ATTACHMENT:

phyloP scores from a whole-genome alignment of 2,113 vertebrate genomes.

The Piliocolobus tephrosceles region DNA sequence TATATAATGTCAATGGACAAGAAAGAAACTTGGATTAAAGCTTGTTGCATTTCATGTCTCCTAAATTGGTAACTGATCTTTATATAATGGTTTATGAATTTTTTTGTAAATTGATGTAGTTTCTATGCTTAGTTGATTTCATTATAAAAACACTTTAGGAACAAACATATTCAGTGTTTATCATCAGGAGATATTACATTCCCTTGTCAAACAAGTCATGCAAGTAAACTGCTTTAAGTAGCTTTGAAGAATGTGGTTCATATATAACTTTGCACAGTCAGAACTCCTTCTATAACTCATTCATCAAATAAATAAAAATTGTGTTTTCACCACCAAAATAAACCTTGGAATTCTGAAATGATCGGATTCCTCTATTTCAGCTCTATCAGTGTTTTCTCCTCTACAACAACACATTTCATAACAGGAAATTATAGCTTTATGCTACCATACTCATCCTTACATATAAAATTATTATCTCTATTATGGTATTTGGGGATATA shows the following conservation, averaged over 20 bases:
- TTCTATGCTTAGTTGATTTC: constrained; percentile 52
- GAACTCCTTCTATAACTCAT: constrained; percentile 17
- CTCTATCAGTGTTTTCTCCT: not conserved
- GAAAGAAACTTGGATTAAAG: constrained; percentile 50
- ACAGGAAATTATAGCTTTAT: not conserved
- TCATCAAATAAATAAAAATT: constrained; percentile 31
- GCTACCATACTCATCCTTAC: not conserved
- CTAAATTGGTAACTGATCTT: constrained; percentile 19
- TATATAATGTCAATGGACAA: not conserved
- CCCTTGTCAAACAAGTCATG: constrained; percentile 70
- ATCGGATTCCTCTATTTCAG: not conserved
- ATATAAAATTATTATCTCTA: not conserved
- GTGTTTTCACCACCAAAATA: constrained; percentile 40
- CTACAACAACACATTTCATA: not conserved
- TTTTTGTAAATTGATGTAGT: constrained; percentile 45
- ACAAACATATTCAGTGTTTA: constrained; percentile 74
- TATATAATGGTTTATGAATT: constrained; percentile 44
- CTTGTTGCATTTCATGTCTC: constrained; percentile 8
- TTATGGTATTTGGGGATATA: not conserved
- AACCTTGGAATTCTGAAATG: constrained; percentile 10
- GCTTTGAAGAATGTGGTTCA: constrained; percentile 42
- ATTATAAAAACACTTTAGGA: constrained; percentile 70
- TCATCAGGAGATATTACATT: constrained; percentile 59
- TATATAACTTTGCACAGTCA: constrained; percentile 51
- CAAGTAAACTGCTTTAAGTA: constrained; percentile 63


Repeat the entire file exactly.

phyloP scores from a whole-genome alignment of 2,113 vertebrate genomes.

The Piliocolobus tephrosceles region DNA sequence TATATAATGTCAATGGACAAGAAAGAAACTTGGATTAAAGCTTGTTGCATTTCATGTCTCCTAAATTGGTAACTGATCTTTATATAATGGTTTATGAATTTTTTTGTAAATTGATGTAGTTTCTATGCTTAGTTGATTTCATTATAAAAACACTTTAGGAACAAACATATTCAGTGTTTATCATCAGGAGATATTACATTCCCTTGTCAAACAAGTCATGCAAGTAAACTGCTTTAAGTAGCTTTGAAGAATGTGGTTCATATATAACTTTGCACAGTCAGAACTCCTTCTATAACTCATTCATCAAATAAATAAAAATTGTGTTTTCACCACCAAAATAAACCTTGGAATTCTGAAATGATCGGATTCCTCTATTTCAGCTCTATCAGTGTTTTCTCCTCTACAACAACACATTTCATAACAGGAAATTATAGCTTTATGCTACCATACTCATCCTTACATATAAAATTATTATCTCTATTATGGTATTTGGGGATATA shows the following conservation, averaged over 20 bases:
- TTCTATGCTTAGTTGATTTC: constrained; percentile 52
- GAACTCCTTCTATAACTCAT: constrained; percentile 17
- CTCTATCAGTGTTTTCTCCT: not conserved
- GAAAGAAACTTGGATTAAAG: constrained; percentile 50
- ACAGGAAATTATAGCTTTAT: not conserved
- TCATCAAATAAATAAAAATT: constrained; percentile 31
- GCTACCATACTCATCCTTAC: not conserved
- CTAAATTGGTAACTGATCTT: constrained; percentile 19
- TATATAATGTCAATGGACAA: not conserved
- CCCTTGTCAAACAAGTCATG: constrained; percentile 70
- ATCGGATTCCTCTATTTCAG: not conserved
- ATATAAAATTATTATCTCTA: not conserved
- GTGTTTTCACCACCAAAATA: constrained; percentile 40
- CTACAACAACACATTTCATA: not conserved
- TTTTTGTAAATTGATGTAGT: constrained; percentile 45
- ACAAACATATTCAGTGTTTA: constrained; percentile 74
- TATATAATGGTTTATGAATT: constrained; percentile 44
- CTTGTTGCATTTCATGTCTC: constrained; percentile 8
- TTATGGTATTTGGGGATATA: not conserved
- AACCTTGGAATTCTGAAATG: constrained; percentile 10
- GCTTTGAAGAATGTGGTTCA: constrained; percentile 42
- ATTATAAAAACACTTTAGGA: constrained; percentile 70
- TCATCAGGAGATATTACATT: constrained; percentile 59
- TATATAACTTTGCACAGTCA: constrained; percentile 51
- CAAGTAAACTGCTTTAAGTA: constrained; percentile 63